While bouncing around on blogs, I came across one that mentioned Crohnology, an in-the-works resource for people with IBD (Inflammatory Bowel Disease – Crohn’s and colitis). I couldn’t describe it better than the site itself:
Crohnology is a project with one ultimate goal: to build a patient-centered information sharing network for people with chronic medical conditions. We envision a world in which every patient can instantly tap into the knowledge and experiences of every other, so that every patient can learn how well treatments have worked for others, whether they are alternative, experimental, or prescription.
People with medical conditions walk around generating an incredible amount of data about their health every second of every day, but we just let that data disappear. We don’t know how well most treatments actually work in the wild. Crohnology allow patients to collaborate, share health and treatment information with each other, and track and share their health. Patients learn from each other’s experiences in a massively scalable way. This turns the traditional medical model on it’s head. We think this is a better model for medicine for patients living with chronic conditions.
Genius, right? The website is in private beta (meaning it’s still being built and improved upon, and you need to be invited to be a user as of now), but I requested an invite, was “allowed in,” and have created a profile for myself that looks like this:
This site allows its users to track their health both privately (just for you to see – things like bowel movements and other details of that nature) and publicly (just for other Crohnology site-users to see). Users have a profile with a smiley-face scale at the top that can be adjusted according to how well they’re feeling, and they can list, rate, and explain their current and past diets and treatments. A key element of this website is that pretty much everything turns into a link; for example, under “Diet” on my profile, I can click on “no gluten” and will be brought to a page showing other users who are gluten-free or have been in the past, and I can see how they rate its effectiveness. Then maybe I’ll go to one of their profiles and see who they are and what else they’re doing for their IBD. Like on Facebook, you can write on other users’ walls and give status updates (generally health-related – what the site is for!)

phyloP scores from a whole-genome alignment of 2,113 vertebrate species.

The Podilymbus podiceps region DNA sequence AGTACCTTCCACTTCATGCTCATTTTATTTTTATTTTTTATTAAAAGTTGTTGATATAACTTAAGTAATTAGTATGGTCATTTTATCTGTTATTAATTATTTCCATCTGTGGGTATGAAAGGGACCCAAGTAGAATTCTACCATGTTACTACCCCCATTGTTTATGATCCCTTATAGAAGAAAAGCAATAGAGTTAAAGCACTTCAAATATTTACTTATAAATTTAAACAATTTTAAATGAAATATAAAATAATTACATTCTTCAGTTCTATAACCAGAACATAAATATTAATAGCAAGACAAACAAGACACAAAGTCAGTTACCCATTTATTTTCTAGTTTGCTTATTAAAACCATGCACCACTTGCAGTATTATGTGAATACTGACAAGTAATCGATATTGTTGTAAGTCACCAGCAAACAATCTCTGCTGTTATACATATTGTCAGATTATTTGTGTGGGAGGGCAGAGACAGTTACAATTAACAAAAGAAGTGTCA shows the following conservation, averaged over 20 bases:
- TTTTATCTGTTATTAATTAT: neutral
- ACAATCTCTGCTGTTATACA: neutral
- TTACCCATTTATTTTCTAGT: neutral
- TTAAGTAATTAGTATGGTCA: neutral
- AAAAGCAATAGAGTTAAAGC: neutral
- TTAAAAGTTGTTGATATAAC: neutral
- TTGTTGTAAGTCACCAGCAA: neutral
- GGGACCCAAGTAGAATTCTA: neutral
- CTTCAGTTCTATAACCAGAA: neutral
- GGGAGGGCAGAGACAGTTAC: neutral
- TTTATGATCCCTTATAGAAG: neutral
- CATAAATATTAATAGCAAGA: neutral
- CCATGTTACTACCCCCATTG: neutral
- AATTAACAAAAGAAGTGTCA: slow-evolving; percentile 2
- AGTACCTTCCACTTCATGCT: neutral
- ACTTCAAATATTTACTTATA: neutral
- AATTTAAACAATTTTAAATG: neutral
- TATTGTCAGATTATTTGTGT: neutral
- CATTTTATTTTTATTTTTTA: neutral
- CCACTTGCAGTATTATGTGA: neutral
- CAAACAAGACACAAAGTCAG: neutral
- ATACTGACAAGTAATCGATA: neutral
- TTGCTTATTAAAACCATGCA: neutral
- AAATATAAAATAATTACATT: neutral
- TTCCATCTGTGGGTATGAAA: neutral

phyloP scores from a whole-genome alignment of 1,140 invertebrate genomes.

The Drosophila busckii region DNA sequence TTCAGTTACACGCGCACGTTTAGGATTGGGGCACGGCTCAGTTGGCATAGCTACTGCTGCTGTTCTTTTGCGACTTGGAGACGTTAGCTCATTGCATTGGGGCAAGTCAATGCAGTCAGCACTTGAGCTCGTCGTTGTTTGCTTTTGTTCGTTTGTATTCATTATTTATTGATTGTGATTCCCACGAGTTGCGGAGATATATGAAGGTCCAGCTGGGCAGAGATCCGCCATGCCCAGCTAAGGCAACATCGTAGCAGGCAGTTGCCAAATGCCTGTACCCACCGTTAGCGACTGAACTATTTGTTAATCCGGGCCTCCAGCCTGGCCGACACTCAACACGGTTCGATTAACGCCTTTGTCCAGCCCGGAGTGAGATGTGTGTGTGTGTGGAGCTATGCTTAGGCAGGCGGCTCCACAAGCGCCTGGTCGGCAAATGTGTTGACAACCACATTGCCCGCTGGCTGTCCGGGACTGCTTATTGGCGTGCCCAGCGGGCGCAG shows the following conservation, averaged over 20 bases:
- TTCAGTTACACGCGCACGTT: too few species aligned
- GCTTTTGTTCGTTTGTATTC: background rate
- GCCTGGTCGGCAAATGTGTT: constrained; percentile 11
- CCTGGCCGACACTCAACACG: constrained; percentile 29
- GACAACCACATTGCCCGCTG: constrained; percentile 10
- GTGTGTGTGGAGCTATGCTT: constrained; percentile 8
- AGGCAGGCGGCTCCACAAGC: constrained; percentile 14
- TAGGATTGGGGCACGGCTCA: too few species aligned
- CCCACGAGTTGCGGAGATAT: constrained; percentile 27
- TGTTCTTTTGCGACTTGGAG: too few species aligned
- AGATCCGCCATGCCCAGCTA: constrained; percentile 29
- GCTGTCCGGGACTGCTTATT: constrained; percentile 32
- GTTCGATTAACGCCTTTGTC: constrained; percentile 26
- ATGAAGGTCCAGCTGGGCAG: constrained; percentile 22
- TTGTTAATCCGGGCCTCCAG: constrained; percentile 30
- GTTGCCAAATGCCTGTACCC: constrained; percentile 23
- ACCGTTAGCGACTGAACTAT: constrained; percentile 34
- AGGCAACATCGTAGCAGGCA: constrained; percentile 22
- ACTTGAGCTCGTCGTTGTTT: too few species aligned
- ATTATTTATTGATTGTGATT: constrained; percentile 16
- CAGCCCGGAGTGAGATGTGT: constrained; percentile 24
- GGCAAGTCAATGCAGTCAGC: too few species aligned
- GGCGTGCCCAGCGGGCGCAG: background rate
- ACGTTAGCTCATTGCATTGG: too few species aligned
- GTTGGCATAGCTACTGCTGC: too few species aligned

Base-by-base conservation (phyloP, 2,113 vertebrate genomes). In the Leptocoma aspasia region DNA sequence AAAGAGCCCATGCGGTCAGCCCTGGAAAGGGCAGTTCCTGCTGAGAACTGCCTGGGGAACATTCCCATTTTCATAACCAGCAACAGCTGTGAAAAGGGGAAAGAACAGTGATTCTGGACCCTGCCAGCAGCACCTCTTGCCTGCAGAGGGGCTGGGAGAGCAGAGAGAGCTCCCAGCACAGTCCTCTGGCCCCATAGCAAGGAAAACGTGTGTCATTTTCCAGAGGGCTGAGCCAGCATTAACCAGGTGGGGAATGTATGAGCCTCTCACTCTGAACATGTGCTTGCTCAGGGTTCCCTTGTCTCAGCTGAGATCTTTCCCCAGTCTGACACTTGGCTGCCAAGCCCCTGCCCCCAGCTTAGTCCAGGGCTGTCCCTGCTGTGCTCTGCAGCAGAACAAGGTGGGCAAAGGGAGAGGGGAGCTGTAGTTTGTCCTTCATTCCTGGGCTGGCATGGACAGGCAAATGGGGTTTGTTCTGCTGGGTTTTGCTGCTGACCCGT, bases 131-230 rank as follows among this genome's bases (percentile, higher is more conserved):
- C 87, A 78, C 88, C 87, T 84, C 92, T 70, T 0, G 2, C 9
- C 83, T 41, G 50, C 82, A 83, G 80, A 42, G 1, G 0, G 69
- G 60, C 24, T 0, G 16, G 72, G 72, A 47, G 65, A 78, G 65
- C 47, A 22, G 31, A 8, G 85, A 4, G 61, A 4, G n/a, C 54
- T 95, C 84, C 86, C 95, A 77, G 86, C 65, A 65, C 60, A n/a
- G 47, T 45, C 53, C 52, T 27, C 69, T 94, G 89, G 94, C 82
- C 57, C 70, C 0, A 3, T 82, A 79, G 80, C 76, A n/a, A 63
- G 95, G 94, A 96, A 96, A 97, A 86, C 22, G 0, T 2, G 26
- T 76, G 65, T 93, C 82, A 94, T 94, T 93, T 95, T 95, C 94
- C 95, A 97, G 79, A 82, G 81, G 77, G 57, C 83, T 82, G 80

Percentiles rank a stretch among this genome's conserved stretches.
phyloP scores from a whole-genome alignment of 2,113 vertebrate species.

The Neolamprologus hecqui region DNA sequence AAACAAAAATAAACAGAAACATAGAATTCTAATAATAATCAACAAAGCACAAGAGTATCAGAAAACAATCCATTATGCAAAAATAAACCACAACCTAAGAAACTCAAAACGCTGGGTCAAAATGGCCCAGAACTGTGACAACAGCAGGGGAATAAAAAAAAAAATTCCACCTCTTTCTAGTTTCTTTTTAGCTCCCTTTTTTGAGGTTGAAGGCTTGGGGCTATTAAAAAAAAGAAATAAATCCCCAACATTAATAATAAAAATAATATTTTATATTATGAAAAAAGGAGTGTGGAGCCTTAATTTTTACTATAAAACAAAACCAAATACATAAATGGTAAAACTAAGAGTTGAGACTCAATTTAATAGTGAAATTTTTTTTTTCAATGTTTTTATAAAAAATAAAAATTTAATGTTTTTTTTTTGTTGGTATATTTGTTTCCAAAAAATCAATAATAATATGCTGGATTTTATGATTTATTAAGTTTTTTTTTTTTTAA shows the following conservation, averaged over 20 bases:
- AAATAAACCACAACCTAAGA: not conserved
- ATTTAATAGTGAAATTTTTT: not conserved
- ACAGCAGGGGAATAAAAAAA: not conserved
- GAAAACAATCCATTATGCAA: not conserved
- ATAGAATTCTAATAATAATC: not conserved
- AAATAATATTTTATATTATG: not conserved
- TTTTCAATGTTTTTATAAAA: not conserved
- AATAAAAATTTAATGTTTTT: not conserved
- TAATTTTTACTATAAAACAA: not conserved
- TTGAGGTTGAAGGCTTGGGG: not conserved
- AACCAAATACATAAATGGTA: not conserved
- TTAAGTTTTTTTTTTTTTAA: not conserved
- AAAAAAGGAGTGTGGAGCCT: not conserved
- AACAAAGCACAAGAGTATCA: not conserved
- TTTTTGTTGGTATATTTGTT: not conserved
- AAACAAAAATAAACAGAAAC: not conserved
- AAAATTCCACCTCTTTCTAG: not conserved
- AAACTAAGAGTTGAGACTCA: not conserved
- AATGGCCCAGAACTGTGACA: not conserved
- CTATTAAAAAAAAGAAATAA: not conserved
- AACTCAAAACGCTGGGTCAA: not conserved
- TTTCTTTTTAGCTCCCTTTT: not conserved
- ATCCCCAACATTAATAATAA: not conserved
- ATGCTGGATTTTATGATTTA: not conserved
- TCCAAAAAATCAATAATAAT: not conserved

In the description above, the part that really hits home for me is when they say, “People with medical conditions walk around generating an incredible amount of data about their health every second of every day, but we just let that data disappear.” Sharing what I’ve learned is one of the reasons I have this blog, and I’m really excited to have another resource to share my progress and learn from others, one that’s exclusively for others with IBD. Just as pretty much everyone is on Facebook, I see Crohnology being something that every IBDer will use once it’s up and running publicly, if I have anything to do with it…or even if I don’t have anything to do with it! – How could this not explode? Every medical condition should have a site like this. I’ve found that some forums are helpful, but I could see them being superseded by something like Crohnology, which is more focused and organized. My blog will stay, though; it serves different purposes than Crohnology. So do not fear. Read on.